From Chance to Change: How “Little Ol’ Clemson” has Changed the Game

As you all know by now, SportsChump is a website of the people, by the people and for the people.  In the past, I have asked countless dozens of you to participate, comment and share your experiences as sports fans.

One such newbie is the latest to do so.

This young gentleman has yet to comment on the site but rest assured, he lurks in the shadows, reading and waiting for his moment to strike.  He is also a proud alum of the most dominant university college football currently has to offer.

No, I’m not talking about the University of Alabama, which his alma mater proved recently plays second fiddle to his school, Clemson University.

Ladies and gentlemen, I proudly present Nele’s first ever contribution to this website.  Nele has graciously offered to share his experience with Clemson firsthand and not only how, but why, we have seen a changing of the guard.

Take it away, sir.

Four scores and a month ago, college football experienced a fresh chapter scribbled over the old narrative that was never anticipated as long as Alabama had a coach named Saban. Clemson’s climb to the top is the first of its kind regardless of brand, logo, or allegiance. This story is one of the most impactful and unlikely stories in the history of all college sport and may also be the most overlooked in recent memory.

For over a decade, media preached about the powerhouse SEC and their built-to-win defenses. Honestly, the game plan is simple: limit opponents’ scoring so mediocre SEC rushing offenses could squeak out the win (except Tim Tebow’s Florida). Alabama is already listed as pre-season favorites to win the title in 2019 in multiple polls, despite Clemson blowing them out in the championship game, returning their offensive core, reloading on defense with sophomore 5 stars, and keeping their coaching staff with undeniably the best defensive coordinator in College Football. The time has come to finally put that SEC-homer narrative to bed.

All hail, the new kings of college football: the Clemson Tigers, hailing from a university in the hills of rural South Carolina with fewer than 20,000 students (most top football public schools have double that number and reside in major cities) and a head coach in Dabo Swinney who was once a teary-eyed young interim coach speaking words we all can believe now: “I want to tell everyone to dream big and believe….. Because dreams do come true.” Finebaum may say otherwise, but statistics hold true in modern sport:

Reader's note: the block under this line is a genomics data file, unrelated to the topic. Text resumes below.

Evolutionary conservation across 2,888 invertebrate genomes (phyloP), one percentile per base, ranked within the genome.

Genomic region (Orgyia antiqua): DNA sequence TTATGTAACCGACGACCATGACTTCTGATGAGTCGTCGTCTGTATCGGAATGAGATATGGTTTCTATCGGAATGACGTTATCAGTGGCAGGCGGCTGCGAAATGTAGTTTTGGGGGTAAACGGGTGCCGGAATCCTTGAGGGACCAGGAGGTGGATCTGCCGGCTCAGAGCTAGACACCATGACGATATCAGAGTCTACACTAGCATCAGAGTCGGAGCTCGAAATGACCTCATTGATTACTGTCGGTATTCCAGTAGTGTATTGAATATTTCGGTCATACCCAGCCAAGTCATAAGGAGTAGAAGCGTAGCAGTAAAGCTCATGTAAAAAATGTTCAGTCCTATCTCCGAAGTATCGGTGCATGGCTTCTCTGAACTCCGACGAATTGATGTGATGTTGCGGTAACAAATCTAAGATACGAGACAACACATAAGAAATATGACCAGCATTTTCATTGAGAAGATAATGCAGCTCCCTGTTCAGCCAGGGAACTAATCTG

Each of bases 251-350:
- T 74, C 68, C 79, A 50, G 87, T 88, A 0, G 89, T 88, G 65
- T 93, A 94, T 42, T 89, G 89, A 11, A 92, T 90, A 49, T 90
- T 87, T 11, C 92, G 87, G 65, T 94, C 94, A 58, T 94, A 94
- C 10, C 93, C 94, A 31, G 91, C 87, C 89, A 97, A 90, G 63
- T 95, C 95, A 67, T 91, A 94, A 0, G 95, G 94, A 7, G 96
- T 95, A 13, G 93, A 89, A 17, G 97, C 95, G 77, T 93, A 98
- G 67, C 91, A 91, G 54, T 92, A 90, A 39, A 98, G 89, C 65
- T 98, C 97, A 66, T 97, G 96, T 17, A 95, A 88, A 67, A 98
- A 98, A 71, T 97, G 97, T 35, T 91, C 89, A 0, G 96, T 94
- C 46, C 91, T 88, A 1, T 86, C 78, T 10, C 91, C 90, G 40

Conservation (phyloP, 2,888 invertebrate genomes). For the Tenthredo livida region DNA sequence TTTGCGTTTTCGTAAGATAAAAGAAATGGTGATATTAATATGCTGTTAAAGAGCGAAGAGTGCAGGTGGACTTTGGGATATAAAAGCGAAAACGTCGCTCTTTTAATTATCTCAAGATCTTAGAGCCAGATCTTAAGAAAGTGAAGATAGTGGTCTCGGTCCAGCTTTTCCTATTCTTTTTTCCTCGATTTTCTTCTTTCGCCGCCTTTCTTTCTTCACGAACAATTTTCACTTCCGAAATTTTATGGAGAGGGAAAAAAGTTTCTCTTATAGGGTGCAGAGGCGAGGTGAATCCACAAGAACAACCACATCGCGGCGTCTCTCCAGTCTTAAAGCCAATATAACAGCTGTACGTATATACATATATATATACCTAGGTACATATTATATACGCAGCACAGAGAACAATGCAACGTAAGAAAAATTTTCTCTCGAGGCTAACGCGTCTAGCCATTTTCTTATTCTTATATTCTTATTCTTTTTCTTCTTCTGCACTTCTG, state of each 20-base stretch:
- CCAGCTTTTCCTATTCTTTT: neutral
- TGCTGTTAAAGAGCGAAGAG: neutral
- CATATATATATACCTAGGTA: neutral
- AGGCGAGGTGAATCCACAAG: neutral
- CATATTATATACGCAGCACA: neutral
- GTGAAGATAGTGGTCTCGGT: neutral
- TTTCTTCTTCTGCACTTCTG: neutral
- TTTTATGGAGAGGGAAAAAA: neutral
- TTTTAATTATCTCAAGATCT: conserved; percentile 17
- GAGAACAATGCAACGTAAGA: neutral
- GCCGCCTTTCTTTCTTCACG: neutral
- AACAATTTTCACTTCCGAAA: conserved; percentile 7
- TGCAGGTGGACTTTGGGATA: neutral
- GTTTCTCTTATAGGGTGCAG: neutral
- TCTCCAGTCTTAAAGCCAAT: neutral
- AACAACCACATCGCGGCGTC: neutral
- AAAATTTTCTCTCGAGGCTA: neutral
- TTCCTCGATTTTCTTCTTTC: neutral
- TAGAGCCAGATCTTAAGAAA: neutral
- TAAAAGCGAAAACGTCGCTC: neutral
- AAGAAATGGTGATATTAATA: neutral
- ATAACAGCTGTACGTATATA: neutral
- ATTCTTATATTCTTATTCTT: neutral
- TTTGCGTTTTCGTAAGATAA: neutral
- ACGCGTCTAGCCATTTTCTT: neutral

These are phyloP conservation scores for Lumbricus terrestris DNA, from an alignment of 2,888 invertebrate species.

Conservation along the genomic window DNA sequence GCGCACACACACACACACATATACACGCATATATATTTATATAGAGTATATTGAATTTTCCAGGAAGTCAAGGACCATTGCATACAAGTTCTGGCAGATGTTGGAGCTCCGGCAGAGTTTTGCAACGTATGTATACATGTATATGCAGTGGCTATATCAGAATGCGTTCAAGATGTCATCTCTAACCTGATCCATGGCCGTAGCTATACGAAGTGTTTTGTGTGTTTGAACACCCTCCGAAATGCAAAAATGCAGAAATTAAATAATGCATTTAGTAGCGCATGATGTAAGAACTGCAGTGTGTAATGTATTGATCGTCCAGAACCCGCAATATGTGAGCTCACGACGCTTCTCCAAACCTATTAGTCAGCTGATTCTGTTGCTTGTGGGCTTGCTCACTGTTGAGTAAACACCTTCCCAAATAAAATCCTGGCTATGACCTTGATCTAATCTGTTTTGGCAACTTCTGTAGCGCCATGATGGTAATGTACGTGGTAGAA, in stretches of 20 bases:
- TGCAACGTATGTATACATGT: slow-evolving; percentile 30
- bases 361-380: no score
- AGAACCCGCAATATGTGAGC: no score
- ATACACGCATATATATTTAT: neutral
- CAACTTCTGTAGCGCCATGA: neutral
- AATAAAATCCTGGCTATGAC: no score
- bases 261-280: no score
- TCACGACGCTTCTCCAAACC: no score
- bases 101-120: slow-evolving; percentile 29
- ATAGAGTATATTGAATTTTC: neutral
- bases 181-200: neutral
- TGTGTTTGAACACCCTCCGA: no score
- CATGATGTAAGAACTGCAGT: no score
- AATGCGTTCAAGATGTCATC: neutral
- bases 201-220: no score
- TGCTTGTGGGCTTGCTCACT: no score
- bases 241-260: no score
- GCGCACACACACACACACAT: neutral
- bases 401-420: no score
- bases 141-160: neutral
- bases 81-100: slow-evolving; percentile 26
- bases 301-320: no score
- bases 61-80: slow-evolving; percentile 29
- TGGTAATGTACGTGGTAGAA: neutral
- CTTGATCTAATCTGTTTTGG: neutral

Clemson, from the proclaimed “weak” ACC, is 2-2 against Alabama in the last 4 years on neutral fields in the college football playoff which is the same amount of wins that the entire SEC has against the Tide in that time frame (2-34). Clemson is 7-0 against SEC teams in the regular season dating back to the 2015 season which is the second longest active regular season SEC winning streak behind only Alabama. The Tigers’ overall record against the SEC in the last 5 years is 10-3 with 2 losses coming to National Championship Alabama teams on neutral fields. The other came when a true freshman Deshaun Watson played a half against Gurley and Chubb’s Dawgs in Athens. The average score of those 13 games: Clemson wins 34 – 24, averaging nearly 5 touchdowns per game against “dominant” SEC physical defenses. The Tigers have beaten the SEC West Champions in 3 consecutive years now. The best adjective for this run may not be “impressive,” but “previously impossible.” Here’s what separates Clemson from all other dynasties: